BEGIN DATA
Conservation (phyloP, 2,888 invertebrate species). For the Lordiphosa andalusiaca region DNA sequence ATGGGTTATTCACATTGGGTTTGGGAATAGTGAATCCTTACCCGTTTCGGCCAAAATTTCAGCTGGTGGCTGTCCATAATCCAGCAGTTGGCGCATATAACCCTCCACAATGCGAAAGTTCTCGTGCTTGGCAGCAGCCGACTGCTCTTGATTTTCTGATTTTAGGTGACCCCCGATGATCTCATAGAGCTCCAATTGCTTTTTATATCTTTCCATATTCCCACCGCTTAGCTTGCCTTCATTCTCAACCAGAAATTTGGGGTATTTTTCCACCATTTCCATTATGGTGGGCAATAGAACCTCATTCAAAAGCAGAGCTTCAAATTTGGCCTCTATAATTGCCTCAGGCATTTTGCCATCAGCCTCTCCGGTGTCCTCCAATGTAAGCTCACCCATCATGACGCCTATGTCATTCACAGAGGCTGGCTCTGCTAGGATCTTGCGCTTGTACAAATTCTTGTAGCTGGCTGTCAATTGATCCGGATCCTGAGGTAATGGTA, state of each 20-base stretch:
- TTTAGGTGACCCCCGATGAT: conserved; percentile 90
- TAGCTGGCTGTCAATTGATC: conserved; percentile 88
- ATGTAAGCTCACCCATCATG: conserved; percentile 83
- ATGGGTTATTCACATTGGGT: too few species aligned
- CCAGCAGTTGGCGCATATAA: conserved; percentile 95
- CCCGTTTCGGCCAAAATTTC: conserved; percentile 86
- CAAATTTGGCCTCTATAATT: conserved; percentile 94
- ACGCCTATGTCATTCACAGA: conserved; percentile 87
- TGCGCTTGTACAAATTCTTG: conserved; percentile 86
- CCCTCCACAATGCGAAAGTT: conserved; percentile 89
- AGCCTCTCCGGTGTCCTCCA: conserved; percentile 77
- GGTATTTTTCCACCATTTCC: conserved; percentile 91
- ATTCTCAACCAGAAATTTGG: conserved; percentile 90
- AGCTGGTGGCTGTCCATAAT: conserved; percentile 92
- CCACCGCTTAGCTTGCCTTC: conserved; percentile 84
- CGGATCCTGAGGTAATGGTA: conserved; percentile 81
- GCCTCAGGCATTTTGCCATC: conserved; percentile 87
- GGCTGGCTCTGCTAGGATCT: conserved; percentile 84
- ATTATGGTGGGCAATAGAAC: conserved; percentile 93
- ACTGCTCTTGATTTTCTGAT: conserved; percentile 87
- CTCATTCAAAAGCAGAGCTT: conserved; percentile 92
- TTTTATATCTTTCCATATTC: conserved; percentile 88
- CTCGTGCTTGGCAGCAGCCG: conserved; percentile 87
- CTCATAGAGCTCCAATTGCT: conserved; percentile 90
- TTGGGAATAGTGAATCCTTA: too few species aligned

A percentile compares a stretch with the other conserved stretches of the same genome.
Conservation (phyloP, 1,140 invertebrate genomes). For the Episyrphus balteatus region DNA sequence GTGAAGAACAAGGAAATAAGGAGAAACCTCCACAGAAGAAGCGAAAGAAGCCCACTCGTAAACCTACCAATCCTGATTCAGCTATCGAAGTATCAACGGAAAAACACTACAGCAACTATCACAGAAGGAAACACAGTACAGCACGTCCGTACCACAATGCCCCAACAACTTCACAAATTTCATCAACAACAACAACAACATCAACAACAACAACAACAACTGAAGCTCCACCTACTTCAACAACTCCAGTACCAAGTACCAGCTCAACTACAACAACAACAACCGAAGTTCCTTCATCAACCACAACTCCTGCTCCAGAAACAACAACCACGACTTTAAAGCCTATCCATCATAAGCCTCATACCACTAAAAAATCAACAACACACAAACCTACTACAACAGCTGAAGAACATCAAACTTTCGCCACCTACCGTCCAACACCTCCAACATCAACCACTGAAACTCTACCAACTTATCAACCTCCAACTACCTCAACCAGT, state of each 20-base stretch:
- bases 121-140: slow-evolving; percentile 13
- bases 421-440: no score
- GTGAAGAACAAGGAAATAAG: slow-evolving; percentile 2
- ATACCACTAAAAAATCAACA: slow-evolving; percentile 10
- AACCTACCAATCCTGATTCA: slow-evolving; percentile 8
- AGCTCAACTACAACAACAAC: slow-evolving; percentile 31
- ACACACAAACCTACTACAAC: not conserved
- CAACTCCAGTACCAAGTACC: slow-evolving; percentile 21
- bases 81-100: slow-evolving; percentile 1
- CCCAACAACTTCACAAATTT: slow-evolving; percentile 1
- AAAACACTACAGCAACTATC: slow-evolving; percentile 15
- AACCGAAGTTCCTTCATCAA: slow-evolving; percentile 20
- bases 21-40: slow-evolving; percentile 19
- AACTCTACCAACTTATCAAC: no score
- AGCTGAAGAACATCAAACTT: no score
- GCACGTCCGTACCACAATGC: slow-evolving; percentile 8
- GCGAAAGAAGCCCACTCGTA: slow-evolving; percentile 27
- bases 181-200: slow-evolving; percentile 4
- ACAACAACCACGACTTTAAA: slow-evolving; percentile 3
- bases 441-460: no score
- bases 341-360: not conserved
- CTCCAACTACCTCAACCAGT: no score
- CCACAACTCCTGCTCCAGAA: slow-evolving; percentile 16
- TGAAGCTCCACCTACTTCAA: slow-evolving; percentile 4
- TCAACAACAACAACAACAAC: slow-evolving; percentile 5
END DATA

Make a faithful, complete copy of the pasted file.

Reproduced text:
Conservation (phyloP, 2,888 invertebrate species). For the Lordiphosa andalusiaca region DNA sequence ATGGGTTATTCACATTGGGTTTGGGAATAGTGAATCCTTACCCGTTTCGGCCAAAATTTCAGCTGGTGGCTGTCCATAATCCAGCAGTTGGCGCATATAACCCTCCACAATGCGAAAGTTCTCGTGCTTGGCAGCAGCCGACTGCTCTTGATTTTCTGATTTTAGGTGACCCCCGATGATCTCATAGAGCTCCAATTGCTTTTTATATCTTTCCATATTCCCACCGCTTAGCTTGCCTTCATTCTCAACCAGAAATTTGGGGTATTTTTCCACCATTTCCATTATGGTGGGCAATAGAACCTCATTCAAAAGCAGAGCTTCAAATTTGGCCTCTATAATTGCCTCAGGCATTTTGCCATCAGCCTCTCCGGTGTCCTCCAATGTAAGCTCACCCATCATGACGCCTATGTCATTCACAGAGGCTGGCTCTGCTAGGATCTTGCGCTTGTACAAATTCTTGTAGCTGGCTGTCAATTGATCCGGATCCTGAGGTAATGGTA, state of each 20-base stretch:
- TTTAGGTGACCCCCGATGAT: conserved; percentile 90
- TAGCTGGCTGTCAATTGATC: conserved; percentile 88
- ATGTAAGCTCACCCATCATG: conserved; percentile 83
- ATGGGTTATTCACATTGGGT: too few species aligned
- CCAGCAGTTGGCGCATATAA: conserved; percentile 95
- CCCGTTTCGGCCAAAATTTC: conserved; percentile 86
- CAAATTTGGCCTCTATAATT: conserved; percentile 94
- ACGCCTATGTCATTCACAGA: conserved; percentile 87
- TGCGCTTGTACAAATTCTTG: conserved; percentile 86
- CCCTCCACAATGCGAAAGTT: conserved; percentile 89
- AGCCTCTCCGGTGTCCTCCA: conserved; percentile 77
- GGTATTTTTCCACCATTTCC: conserved; percentile 91
- ATTCTCAACCAGAAATTTGG: conserved; percentile 90
- AGCTGGTGGCTGTCCATAAT: conserved; percentile 92
- CCACCGCTTAGCTTGCCTTC: conserved; percentile 84
- CGGATCCTGAGGTAATGGTA: conserved; percentile 81
- GCCTCAGGCATTTTGCCATC: conserved; percentile 87
- GGCTGGCTCTGCTAGGATCT: conserved; percentile 84
- ATTATGGTGGGCAATAGAAC: conserved; percentile 93
- ACTGCTCTTGATTTTCTGAT: conserved; percentile 87
- CTCATTCAAAAGCAGAGCTT: conserved; percentile 92
- TTTTATATCTTTCCATATTC: conserved; percentile 88
- CTCGTGCTTGGCAGCAGCCG: conserved; percentile 87
- CTCATAGAGCTCCAATTGCT: conserved; percentile 90
- TTGGGAATAGTGAATCCTTA: too few species aligned

A percentile compares a stretch with the other conserved stretches of the same genome.
Conservation (phyloP, 1,140 invertebrate genomes). For the Episyrphus balteatus region DNA sequence GTGAAGAACAAGGAAATAAGGAGAAACCTCCACAGAAGAAGCGAAAGAAGCCCACTCGTAAACCTACCAATCCTGATTCAGCTATCGAAGTATCAACGGAAAAACACTACAGCAACTATCACAGAAGGAAACACAGTACAGCACGTCCGTACCACAATGCCCCAACAACTTCACAAATTTCATCAACAACAACAACAACATCAACAACAACAACAACAACTGAAGCTCCACCTACTTCAACAACTCCAGTACCAAGTACCAGCTCAACTACAACAACAACAACCGAAGTTCCTTCATCAACCACAACTCCTGCTCCAGAAACAACAACCACGACTTTAAAGCCTATCCATCATAAGCCTCATACCACTAAAAAATCAACAACACACAAACCTACTACAACAGCTGAAGAACATCAAACTTTCGCCACCTACCGTCCAACACCTCCAACATCAACCACTGAAACTCTACCAACTTATCAACCTCCAACTACCTCAACCAGT, state of each 20-base stretch:
- bases 121-140: slow-evolving; percentile 13
- bases 421-440: no score
- GTGAAGAACAAGGAAATAAG: slow-evolving; percentile 2
- ATACCACTAAAAAATCAACA: slow-evolving; percentile 10
- AACCTACCAATCCTGATTCA: slow-evolving; percentile 8
- AGCTCAACTACAACAACAAC: slow-evolving; percentile 31
- ACACACAAACCTACTACAAC: not conserved
- CAACTCCAGTACCAAGTACC: slow-evolving; percentile 21
- bases 81-100: slow-evolving; percentile 1
- CCCAACAACTTCACAAATTT: slow-evolving; percentile 1
- AAAACACTACAGCAACTATC: slow-evolving; percentile 15
- AACCGAAGTTCCTTCATCAA: slow-evolving; percentile 20
- bases 21-40: slow-evolving; percentile 19
- AACTCTACCAACTTATCAAC: no score
- AGCTGAAGAACATCAAACTT: no score
- GCACGTCCGTACCACAATGC: slow-evolving; percentile 8
- GCGAAAGAAGCCCACTCGTA: slow-evolving; percentile 27
- bases 181-200: slow-evolving; percentile 4
- ACAACAACCACGACTTTAAA: slow-evolving; percentile 3
- bases 441-460: no score
- bases 341-360: not conserved
- CTCCAACTACCTCAACCAGT: no score
- CCACAACTCCTGCTCCAGAA: slow-evolving; percentile 16
- TGAAGCTCCACCTACTTCAA: slow-evolving; percentile 4
- TCAACAACAACAACAACAAC: slow-evolving; percentile 5